The fact that organic materials make up nearly two-thirds of municipal waste may sound like good news. After all, when you toss an apple core, it just rots away, right? But when University of Arizona anthropologist Bill Rathje drilled into landfills in the 1980s, he found a big surprise: legible 40-year-old newspapers, as well as perfectly preserved food--carrots, grapes and a few hot dogs. Even when organic material does decompose, the lack of oxygen in the landfill means that the decay produces methane, a greenhouse gas 21 times more potent than carbon dioxide. As a first step, pare down on paper products--the largest single category of garbage. Then plan meals more carefully: Every year, Americans throw out 25 percent of their food--96 billion pounds of leftovers. Composting will help take care of the rest.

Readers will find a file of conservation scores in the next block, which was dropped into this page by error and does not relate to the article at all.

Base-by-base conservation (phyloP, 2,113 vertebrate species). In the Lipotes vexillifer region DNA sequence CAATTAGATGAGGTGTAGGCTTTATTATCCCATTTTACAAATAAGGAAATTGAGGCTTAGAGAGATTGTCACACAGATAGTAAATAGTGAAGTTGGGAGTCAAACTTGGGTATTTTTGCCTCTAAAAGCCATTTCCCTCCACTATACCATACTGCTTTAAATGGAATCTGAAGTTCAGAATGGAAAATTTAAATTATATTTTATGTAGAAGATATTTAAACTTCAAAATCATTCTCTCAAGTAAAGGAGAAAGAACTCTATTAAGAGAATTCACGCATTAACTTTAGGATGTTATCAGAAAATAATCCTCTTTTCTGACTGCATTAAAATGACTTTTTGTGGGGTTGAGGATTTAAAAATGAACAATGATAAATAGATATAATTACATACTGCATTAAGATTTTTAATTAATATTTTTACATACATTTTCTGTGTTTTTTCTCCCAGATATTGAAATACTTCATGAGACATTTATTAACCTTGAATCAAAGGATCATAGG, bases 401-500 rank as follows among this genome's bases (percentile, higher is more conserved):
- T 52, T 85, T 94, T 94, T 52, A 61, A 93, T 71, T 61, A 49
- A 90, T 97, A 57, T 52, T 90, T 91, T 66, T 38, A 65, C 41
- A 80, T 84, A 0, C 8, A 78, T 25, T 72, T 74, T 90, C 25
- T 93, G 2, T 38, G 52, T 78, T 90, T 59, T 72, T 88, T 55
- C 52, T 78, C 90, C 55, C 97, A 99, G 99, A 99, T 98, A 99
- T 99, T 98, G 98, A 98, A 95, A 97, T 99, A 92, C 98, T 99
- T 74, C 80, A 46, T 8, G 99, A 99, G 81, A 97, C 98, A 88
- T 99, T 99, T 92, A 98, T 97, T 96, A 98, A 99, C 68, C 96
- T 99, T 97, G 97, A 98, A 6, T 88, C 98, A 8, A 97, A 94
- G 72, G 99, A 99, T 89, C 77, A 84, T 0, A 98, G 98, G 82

2 Tips to Reduce Your Organic Waste Footprint
1. Red Wigglers
For apartment dwellers, vermiculture (worm composting) can provide rich compost for houseplants while neatly dispensing with leftover fruits and vegetables. Red worms can eat half their body weight in food scraps every day.
2. O Tannenbaum
If you're one of the 30 million or so Americans who will buy a Christmas tree this month, use it to make mulch in the new year, or check to find a tree recycling service near you.
Yard trimmings make up 13.1 percent of residential garbage, and over a third of it goes into landfills. Use a mulching mower to return finely chopped grass--and valuable nitrogen and moisture--to your lawn instead. In the fall, a mower can mulch leaves directly into the yard or be converted to bag the particles. They break down quickly in a compost pile.